Excerpted from Etta by Gerald Kolpan. Copyright © 2009 by Gerald Kolpan. Excerpted by permission of Ballantine Books, a division of Random House LLC. All rights reserved. No part of this excerpt may be reproduced or reprinted without permission in writing from the publisher.
A Conversation with Gerald Kolpan
Question: Where did the idea for Etta originate?
Gerald Kolpan: I saw a TV special on Butch Cassidy and the Sundance Kid years ago. The narrator said that Etta Place was a complete mystery. No one knew where she came from; no one knew what became of her. So I started researching his claim and found out he was right. There were plenty of theories: she was a schoolteacher, a hooker, the niece of English royalty. The most credible one is probably that she was Sundance's cousin! But no one knew anything for sure so I was intrigued.
Q: There must have been extensive research involved. How did you go about it?
GK: The Free Library of Philadelphia was a great resource as was the good old Internet. Another terrific source for me was a book I've had since the 1970s: A Pictorial History of the Wild West by James Horan and Paul Sann. That really got me started.
Q: Just how much of this book is true?
GK: It loosely follows the time line of the lives of Butch Cassidy and the Sundance Kid, and historically I tried very hard to make sure that Etta was where I say she was in the book. But most of it, especially as it pertains to her, is pure fiction. There's no evidence whatsoever that Etta was from Philadelphia, knew Eleanor Roosevelt, or ever even met Buffalo Bill let alone worked for him. The great romance is all conjecture because nobody even knows if Sundance was Etta's boyfriend. Harry Longbaugh, a socialist? That's all me. Sometimes I even made things up when I knew the real story. Like the showdown between Sundance and Kid Curry? Never happened, but the book needed it.
Q: I tried to do some research on Etta Place myself and came up with very little! Was the lack of information available a challenge or did it allow for more creativity?
GK: Oh no, it was great. The fewer the facts, the bigger room I had to play in. For instance, there was only one clear photograph of Etta–the double portrait of her and the Sundance Kid. The more I read about her, the more contradictions I found, so in the end I just let my imagination run wild.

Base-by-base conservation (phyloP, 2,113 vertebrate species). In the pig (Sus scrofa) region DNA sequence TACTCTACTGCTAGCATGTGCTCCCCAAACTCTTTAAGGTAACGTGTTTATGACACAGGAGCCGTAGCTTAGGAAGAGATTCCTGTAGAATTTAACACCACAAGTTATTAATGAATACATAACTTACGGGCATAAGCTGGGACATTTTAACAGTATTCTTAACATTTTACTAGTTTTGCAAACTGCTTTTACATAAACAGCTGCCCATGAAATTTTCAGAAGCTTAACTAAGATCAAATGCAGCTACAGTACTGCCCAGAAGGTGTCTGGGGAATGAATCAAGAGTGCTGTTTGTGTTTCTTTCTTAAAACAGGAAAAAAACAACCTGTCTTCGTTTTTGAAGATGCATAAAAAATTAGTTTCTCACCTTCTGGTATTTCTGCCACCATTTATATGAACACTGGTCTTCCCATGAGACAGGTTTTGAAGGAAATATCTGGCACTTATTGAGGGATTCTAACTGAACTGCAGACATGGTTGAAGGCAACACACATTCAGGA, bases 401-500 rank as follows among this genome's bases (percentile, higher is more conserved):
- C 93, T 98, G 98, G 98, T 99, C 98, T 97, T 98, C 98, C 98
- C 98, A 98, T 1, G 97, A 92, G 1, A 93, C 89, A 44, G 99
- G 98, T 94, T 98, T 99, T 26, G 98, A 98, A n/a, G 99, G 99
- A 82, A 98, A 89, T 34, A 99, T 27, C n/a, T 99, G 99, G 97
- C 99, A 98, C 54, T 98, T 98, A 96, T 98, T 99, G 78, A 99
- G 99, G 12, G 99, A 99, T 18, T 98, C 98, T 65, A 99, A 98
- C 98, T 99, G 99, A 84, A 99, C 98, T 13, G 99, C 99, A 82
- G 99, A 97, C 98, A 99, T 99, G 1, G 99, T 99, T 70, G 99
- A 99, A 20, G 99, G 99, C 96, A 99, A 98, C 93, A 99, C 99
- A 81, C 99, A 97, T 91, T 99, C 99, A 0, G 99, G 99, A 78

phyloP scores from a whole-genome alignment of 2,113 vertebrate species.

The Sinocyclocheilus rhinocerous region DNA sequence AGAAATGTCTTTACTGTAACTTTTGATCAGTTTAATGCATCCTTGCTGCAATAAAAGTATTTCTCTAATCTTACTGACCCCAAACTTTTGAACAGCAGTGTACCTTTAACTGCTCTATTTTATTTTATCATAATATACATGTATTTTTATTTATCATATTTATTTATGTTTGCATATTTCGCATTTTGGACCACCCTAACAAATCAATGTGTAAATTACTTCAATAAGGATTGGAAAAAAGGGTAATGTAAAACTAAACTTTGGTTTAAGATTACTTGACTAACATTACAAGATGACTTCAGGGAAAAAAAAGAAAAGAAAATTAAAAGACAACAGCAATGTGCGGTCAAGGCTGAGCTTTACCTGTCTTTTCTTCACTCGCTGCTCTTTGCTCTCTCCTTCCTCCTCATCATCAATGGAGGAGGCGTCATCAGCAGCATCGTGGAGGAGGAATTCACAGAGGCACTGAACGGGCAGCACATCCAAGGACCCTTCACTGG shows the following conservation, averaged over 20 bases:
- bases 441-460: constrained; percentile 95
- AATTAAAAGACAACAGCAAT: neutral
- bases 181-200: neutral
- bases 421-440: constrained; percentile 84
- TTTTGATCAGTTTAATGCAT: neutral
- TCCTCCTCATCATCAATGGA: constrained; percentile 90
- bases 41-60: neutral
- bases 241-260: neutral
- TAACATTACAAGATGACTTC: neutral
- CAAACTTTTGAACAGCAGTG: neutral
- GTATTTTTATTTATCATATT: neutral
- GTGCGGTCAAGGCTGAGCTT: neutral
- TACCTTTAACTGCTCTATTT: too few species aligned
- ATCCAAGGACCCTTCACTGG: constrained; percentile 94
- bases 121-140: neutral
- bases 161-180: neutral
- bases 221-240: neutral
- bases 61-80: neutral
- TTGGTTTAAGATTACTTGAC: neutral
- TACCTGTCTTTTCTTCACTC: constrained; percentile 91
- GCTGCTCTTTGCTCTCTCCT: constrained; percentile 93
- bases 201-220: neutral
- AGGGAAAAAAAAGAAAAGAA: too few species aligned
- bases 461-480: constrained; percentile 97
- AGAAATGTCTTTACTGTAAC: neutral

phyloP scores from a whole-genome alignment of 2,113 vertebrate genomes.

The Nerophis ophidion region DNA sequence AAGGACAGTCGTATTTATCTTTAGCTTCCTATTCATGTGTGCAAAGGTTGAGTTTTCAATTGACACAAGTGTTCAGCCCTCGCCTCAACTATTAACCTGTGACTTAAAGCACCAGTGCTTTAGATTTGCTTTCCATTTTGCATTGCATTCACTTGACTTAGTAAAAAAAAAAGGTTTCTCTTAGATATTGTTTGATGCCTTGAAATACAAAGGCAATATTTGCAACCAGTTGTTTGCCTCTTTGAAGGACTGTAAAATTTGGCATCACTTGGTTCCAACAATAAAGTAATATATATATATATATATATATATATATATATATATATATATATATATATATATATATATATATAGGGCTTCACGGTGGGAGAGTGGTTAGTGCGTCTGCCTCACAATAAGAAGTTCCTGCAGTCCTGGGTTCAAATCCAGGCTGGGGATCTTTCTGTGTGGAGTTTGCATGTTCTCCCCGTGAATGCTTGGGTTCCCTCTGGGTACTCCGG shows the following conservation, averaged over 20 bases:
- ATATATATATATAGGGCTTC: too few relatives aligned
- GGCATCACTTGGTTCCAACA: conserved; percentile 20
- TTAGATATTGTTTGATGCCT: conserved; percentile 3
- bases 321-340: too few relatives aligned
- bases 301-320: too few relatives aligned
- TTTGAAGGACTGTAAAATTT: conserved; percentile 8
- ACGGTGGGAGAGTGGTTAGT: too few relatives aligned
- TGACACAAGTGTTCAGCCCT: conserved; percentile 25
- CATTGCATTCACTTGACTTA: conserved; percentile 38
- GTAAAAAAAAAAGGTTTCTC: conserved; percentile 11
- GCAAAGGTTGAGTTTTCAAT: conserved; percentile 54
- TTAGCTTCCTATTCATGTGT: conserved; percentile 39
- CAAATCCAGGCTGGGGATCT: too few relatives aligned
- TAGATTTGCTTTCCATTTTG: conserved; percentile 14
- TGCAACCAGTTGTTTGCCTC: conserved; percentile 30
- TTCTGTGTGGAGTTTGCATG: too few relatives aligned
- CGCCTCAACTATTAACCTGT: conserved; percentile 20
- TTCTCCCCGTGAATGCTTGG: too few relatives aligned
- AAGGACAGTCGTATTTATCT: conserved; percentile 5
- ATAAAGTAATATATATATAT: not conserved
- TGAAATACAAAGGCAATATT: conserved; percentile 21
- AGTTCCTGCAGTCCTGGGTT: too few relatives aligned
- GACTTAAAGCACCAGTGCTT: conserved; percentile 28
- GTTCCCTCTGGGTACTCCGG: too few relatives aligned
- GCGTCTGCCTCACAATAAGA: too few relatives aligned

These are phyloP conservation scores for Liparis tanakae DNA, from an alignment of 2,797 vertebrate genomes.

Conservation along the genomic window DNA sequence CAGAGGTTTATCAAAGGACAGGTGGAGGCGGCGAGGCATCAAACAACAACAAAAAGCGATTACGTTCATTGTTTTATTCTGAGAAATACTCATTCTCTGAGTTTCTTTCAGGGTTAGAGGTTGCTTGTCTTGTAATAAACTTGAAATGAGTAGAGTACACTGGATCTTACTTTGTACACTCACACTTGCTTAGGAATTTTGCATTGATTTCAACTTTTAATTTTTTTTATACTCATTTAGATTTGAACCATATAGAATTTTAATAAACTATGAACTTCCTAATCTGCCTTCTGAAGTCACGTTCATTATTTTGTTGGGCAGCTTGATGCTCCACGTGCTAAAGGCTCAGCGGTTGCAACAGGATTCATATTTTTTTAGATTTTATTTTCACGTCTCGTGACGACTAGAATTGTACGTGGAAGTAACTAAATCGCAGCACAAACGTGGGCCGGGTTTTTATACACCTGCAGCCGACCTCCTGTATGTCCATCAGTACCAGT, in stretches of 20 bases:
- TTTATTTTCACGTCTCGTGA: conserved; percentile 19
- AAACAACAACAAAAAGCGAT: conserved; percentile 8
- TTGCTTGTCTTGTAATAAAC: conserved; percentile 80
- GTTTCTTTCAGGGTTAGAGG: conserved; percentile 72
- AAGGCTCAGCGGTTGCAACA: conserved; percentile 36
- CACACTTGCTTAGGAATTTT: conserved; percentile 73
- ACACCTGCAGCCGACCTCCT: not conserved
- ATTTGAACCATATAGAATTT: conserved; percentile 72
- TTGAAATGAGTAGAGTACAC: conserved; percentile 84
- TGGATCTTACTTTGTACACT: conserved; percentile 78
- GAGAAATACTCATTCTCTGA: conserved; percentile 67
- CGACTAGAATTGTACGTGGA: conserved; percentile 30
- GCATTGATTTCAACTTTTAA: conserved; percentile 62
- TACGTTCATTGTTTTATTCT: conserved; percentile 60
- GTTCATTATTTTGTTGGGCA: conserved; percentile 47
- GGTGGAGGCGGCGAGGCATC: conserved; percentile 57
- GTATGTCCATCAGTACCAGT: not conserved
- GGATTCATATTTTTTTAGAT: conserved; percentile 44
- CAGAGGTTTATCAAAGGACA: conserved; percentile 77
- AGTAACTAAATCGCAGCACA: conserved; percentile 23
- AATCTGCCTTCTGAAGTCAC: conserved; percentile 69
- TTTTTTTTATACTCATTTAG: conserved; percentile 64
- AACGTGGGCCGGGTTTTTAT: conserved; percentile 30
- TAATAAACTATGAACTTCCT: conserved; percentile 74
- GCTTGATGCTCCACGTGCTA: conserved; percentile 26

Q: This is your first novel–why write this one?
GK: All my life I've tried to do creative things I've never done before. My degree is in art. I drew pictures and did graphic design for over ten years. I gave that up to start a rock band in the late '70s. I'm a reporter now, but I've never been to journalism school and I've never taken a writing class. I don't know. I just say to myself "That looks like fun" and try to figure it out. Plus, if one day I picked up The New York Times Book Review and saw somebody else had actually written a novel about Etta, I'd probably wish I had one of those nice Colt revolvers for my own head.
Q: A degree in art, a career in graphic design, and a rock band under your belt- you're a renaissance man, and perhaps a risktaker? Do you think this helped you to create the varied personalities of the Hole-in-the-Wall Gang?
GK: I don't think so. I've never skydived and so far I've managed to avoid bungee jumping. I once went to an amusement park to cover the opening of a new roller coaster and The New York Times called me a chicken in print because I was the only reporter who refused to ride it. No, I just took the information on the various outlaws and amplified it, and where there was no information I added people who would move the story along. That's how Peg Leg Elliott winds up working in Buffalo Bill's Wild West show. I mean, Kid Curry was bad, but he wasn't this bad.
Q: Of all the characters in this novel, who did you enjoy writing the most?
GK: I loved them all but I especially liked creating Etta herself. The challenge was, for me anyway, writing a credible woman of a hundred years ago. I was lucky in that my wife and my wonderful editors, all women, helped remove false notes. I also liked writing Buffalo Bill because he gave me a chance to be funny.
Q: There are historical icons in Etta, and you've gone into great detail about some. Are you worried about sullying Eleanor Roosevelt's memory with this book?